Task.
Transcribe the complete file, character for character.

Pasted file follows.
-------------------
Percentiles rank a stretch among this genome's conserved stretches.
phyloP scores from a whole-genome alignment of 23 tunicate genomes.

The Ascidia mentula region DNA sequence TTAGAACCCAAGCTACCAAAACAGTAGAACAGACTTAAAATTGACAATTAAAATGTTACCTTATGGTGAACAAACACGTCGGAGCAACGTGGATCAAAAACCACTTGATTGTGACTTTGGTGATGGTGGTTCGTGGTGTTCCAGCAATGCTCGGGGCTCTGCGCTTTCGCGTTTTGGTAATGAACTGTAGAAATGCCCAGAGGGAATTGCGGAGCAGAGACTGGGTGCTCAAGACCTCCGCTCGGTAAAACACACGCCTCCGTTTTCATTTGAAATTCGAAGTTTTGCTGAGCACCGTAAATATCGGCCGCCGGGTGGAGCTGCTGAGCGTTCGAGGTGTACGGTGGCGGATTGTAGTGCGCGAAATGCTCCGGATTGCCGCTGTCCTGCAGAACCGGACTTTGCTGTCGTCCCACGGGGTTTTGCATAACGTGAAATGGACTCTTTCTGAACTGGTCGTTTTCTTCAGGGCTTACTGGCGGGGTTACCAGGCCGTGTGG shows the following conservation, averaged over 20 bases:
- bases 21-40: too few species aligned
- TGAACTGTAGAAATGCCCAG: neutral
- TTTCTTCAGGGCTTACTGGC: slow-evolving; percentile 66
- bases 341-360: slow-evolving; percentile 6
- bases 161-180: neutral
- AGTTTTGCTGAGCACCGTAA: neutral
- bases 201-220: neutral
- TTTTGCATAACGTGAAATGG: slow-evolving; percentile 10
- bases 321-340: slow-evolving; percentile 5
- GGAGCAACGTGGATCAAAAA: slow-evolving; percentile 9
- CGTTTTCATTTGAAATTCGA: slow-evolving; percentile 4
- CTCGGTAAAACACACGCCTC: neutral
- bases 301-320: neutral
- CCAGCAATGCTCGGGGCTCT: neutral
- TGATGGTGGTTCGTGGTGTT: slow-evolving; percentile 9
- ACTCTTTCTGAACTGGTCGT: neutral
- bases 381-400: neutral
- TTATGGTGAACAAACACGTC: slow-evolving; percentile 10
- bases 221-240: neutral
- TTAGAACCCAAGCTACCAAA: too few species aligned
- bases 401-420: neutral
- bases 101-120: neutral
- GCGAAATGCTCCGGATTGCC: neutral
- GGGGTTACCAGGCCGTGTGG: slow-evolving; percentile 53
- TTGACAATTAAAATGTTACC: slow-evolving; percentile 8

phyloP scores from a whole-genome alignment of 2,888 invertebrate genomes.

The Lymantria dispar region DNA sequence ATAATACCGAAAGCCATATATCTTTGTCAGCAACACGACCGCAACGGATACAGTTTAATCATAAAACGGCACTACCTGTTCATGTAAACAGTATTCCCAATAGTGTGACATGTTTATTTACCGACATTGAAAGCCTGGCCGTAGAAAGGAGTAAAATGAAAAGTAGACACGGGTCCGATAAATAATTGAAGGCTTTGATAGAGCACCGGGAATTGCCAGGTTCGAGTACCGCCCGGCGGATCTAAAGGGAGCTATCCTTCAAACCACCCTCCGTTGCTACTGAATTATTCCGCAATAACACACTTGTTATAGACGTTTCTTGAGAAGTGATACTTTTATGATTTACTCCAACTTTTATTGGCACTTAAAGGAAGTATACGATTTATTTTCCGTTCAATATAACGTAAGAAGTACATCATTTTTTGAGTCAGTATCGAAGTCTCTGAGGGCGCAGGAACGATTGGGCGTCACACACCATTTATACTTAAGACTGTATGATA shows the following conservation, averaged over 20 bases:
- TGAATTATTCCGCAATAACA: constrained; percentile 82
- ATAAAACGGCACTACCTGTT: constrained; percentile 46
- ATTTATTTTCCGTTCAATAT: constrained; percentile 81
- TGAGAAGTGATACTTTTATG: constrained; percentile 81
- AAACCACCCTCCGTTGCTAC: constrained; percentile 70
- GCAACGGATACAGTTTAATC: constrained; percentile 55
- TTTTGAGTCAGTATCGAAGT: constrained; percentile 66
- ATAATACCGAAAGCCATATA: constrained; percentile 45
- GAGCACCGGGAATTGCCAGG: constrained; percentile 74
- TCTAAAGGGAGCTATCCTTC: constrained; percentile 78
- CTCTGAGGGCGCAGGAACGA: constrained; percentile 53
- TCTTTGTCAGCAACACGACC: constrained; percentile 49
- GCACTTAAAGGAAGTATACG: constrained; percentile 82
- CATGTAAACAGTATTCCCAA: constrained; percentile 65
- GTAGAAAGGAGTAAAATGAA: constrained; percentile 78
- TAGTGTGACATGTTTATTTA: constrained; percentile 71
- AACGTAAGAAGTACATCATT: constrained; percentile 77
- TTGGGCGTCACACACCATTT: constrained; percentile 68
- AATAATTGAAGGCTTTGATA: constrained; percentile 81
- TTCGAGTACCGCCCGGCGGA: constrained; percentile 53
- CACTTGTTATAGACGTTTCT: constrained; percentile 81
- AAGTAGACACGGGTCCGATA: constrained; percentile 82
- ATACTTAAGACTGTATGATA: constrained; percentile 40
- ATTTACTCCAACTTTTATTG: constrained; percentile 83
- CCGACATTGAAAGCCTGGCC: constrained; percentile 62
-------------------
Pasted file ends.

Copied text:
Percentiles rank a stretch among this genome's conserved stretches.
phyloP scores from a whole-genome alignment of 23 tunicate genomes.

The Ascidia mentula region DNA sequence TTAGAACCCAAGCTACCAAAACAGTAGAACAGACTTAAAATTGACAATTAAAATGTTACCTTATGGTGAACAAACACGTCGGAGCAACGTGGATCAAAAACCACTTGATTGTGACTTTGGTGATGGTGGTTCGTGGTGTTCCAGCAATGCTCGGGGCTCTGCGCTTTCGCGTTTTGGTAATGAACTGTAGAAATGCCCAGAGGGAATTGCGGAGCAGAGACTGGGTGCTCAAGACCTCCGCTCGGTAAAACACACGCCTCCGTTTTCATTTGAAATTCGAAGTTTTGCTGAGCACCGTAAATATCGGCCGCCGGGTGGAGCTGCTGAGCGTTCGAGGTGTACGGTGGCGGATTGTAGTGCGCGAAATGCTCCGGATTGCCGCTGTCCTGCAGAACCGGACTTTGCTGTCGTCCCACGGGGTTTTGCATAACGTGAAATGGACTCTTTCTGAACTGGTCGTTTTCTTCAGGGCTTACTGGCGGGGTTACCAGGCCGTGTGG shows the following conservation, averaged over 20 bases:
- bases 21-40: too few species aligned
- TGAACTGTAGAAATGCCCAG: neutral
- TTTCTTCAGGGCTTACTGGC: slow-evolving; percentile 66
- bases 341-360: slow-evolving; percentile 6
- bases 161-180: neutral
- AGTTTTGCTGAGCACCGTAA: neutral
- bases 201-220: neutral
- TTTTGCATAACGTGAAATGG: slow-evolving; percentile 10
- bases 321-340: slow-evolving; percentile 5
- GGAGCAACGTGGATCAAAAA: slow-evolving; percentile 9
- CGTTTTCATTTGAAATTCGA: slow-evolving; percentile 4
- CTCGGTAAAACACACGCCTC: neutral
- bases 301-320: neutral
- CCAGCAATGCTCGGGGCTCT: neutral
- TGATGGTGGTTCGTGGTGTT: slow-evolving; percentile 9
- ACTCTTTCTGAACTGGTCGT: neutral
- bases 381-400: neutral
- TTATGGTGAACAAACACGTC: slow-evolving; percentile 10
- bases 221-240: neutral
- TTAGAACCCAAGCTACCAAA: too few species aligned
- bases 401-420: neutral
- bases 101-120: neutral
- GCGAAATGCTCCGGATTGCC: neutral
- GGGGTTACCAGGCCGTGTGG: slow-evolving; percentile 53
- TTGACAATTAAAATGTTACC: slow-evolving; percentile 8

phyloP scores from a whole-genome alignment of 2,888 invertebrate genomes.

The Lymantria dispar region DNA sequence ATAATACCGAAAGCCATATATCTTTGTCAGCAACACGACCGCAACGGATACAGTTTAATCATAAAACGGCACTACCTGTTCATGTAAACAGTATTCCCAATAGTGTGACATGTTTATTTACCGACATTGAAAGCCTGGCCGTAGAAAGGAGTAAAATGAAAAGTAGACACGGGTCCGATAAATAATTGAAGGCTTTGATAGAGCACCGGGAATTGCCAGGTTCGAGTACCGCCCGGCGGATCTAAAGGGAGCTATCCTTCAAACCACCCTCCGTTGCTACTGAATTATTCCGCAATAACACACTTGTTATAGACGTTTCTTGAGAAGTGATACTTTTATGATTTACTCCAACTTTTATTGGCACTTAAAGGAAGTATACGATTTATTTTCCGTTCAATATAACGTAAGAAGTACATCATTTTTTGAGTCAGTATCGAAGTCTCTGAGGGCGCAGGAACGATTGGGCGTCACACACCATTTATACTTAAGACTGTATGATA shows the following conservation, averaged over 20 bases:
- TGAATTATTCCGCAATAACA: constrained; percentile 82
- ATAAAACGGCACTACCTGTT: constrained; percentile 46
- ATTTATTTTCCGTTCAATAT: constrained; percentile 81
- TGAGAAGTGATACTTTTATG: constrained; percentile 81
- AAACCACCCTCCGTTGCTAC: constrained; percentile 70
- GCAACGGATACAGTTTAATC: constrained; percentile 55
- TTTTGAGTCAGTATCGAAGT: constrained; percentile 66
- ATAATACCGAAAGCCATATA: constrained; percentile 45
- GAGCACCGGGAATTGCCAGG: constrained; percentile 74
- TCTAAAGGGAGCTATCCTTC: constrained; percentile 78
- CTCTGAGGGCGCAGGAACGA: constrained; percentile 53
- TCTTTGTCAGCAACACGACC: constrained; percentile 49
- GCACTTAAAGGAAGTATACG: constrained; percentile 82
- CATGTAAACAGTATTCCCAA: constrained; percentile 65
- GTAGAAAGGAGTAAAATGAA: constrained; percentile 78
- TAGTGTGACATGTTTATTTA: constrained; percentile 71
- AACGTAAGAAGTACATCATT: constrained; percentile 77
- TTGGGCGTCACACACCATTT: constrained; percentile 68
- AATAATTGAAGGCTTTGATA: constrained; percentile 81
- TTCGAGTACCGCCCGGCGGA: constrained; percentile 53
- CACTTGTTATAGACGTTTCT: constrained; percentile 81
- AAGTAGACACGGGTCCGATA: constrained; percentile 82
- ATACTTAAGACTGTATGATA: constrained; percentile 40
- ATTTACTCCAACTTTTATTG: constrained; percentile 83
- CCGACATTGAAAGCCTGGCC: constrained; percentile 62